End of the World: Murdoch axes scandal-hit tabloid

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Media mogul Rupert Murdoch killed off the News of the World in a shock move Thursday as a spiralling scandal over phone hacking at the British tabloid threatened to infect the rest of his empire.

In a fittingly sensational finale, the 168-year-old paper will print its last edition on Sunday after claims that it hacked the phones of a murdered girl and the families of dead soldiers, and that it paid police for stories.

"Having consulted senior colleagues, I have decided that we must take further decisive action with respect to the paper," said Murdoch's son James, chairman of News International, the British newspaper wing of Rupert Murdoch's News Corp.

"This Sunday will be the last issue of the News of the World," he added.

The final edition would be free of advertising and proceeds would go "to causes and charities that wish to expose their good works to our millions of readers", he said in a statement.

One devastated staff member said the announcement went off like a "nuclear bomb" in the offices of Britain's second biggest selling newspaper, whose diet of kiss-and-tell stories sold 2.7 million copies a week.

Its closure sparked immediate speculation that Rupert Murdoch was offering the paper as a sacrificial victim to save his bid for control of pay-TV giant BSkyB, which is the subject of an upcoming government decision.

The BBC quoted sources as saying Murdoch would replace it with a Sunday version of The Sun, his daily tabloid, which is Britain's biggest selling newspaper.

Prime Minister David Cameron -- who had himself faced pressure for his ties to Murdoch -- said the closure of the News of the World should not distract from an ongoing police investigation into the hacking.

"What matters is that all wrongdoing is exposed and those responsible for these appalling acts are brought to justice," Cameron's Downing Street office said in a statement.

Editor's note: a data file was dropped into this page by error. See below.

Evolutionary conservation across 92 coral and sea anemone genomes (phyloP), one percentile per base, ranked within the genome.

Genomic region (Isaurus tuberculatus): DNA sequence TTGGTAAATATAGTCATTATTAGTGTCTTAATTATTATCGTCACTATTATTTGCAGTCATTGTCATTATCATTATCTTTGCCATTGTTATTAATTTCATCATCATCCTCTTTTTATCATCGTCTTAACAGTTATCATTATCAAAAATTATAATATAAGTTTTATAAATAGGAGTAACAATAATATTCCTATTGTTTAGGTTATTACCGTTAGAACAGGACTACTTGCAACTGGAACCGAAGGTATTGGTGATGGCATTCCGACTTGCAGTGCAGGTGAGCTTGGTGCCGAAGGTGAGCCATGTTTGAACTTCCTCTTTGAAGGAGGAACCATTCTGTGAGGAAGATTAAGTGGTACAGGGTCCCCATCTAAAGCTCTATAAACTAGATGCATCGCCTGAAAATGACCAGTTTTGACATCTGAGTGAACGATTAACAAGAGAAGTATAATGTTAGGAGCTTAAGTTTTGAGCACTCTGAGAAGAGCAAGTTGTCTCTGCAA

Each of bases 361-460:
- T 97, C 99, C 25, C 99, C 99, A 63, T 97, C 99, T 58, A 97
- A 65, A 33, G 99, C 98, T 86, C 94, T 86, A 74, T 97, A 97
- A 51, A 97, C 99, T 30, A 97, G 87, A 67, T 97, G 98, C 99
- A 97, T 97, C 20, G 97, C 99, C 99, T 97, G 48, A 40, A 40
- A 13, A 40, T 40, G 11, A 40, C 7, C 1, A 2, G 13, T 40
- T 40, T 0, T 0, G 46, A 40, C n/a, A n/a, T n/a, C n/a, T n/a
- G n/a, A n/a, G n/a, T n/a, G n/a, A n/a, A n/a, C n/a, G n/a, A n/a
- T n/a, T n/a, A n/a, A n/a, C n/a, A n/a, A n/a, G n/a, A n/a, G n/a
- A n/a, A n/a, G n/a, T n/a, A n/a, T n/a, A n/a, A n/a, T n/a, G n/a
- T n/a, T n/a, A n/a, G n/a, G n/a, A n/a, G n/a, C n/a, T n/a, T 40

He repeated his pledge to hold public inquiries into practices at the News of the World and into an earlier botched police probe into the issue.

Cameron's former media chief Andy Coulson was editor of the tabloid at the time of much of the hacking, while the premier has faced scrutiny for his friendship with Rebekah Brooks, News International's chief executive.

James Murdoch repeated his father's earlier defence of Brooks, saying he was confident she was not aware of hacking during her own stint as editor.

"I am satisfied that Rebekah, her leadership of this business and her standard of ethics and her standard of conduct throughout her career, are very good," Murdoch said in a television interview.

Two hundred staff will lose their jobs at the paper and they have been told they can apply for other jobs within News International.

News of the World associate editor David Wooding described the atmosphere in the newsroom when the closure was announced was as "if a nuclear bomb had gone off".

"Everyone was standing around looking dazed. Everyone kept saying -- how could it get any worse?" he told the BBC.

In his statement, James Murdoch admitted that the paper had lied to parliament and to the public in its earlier statements on the long-running scandal.

He said that if allegations that a private investigator working for the tabloid hacked the voicemail of Milly Dowler, a 13-year-old girl who was later found murdered, were true, they were "inhuman".

"The News of the World is in the business of holding others to account. But it failed when it came to itself," he added. "Wrongdoers turned a good newsroom bad and this was not fully understood or adequately pursued."

He said the conviction in 2007 for phone hacking of the paper's royal correspondent Clive Goodman and private investigator Glenn Mulcaire had failed to cure the problem.

But the death blow for the News of the World came on Thursday when veterans' charity the Royal British Legion dropped its campaign partnership with the paper over claims in the Daily Telegraph that an investigator hired by the tabloid may have accessed the voicemails of relatives of dead soldiers.

Supermarket giant Sainsbury's, mobile phone operator O2, energy supplier Npower and high street stores Dixons, Boots and Specsavers had joined a growing list of companies to pull advertising from the paper.

Meanwhile Scotland Yard said up to 4,000 people may have had their voicemails accessed by the News of the World and added that it was probing claims that the paper had paid policemen for information.

© 2011 AFP

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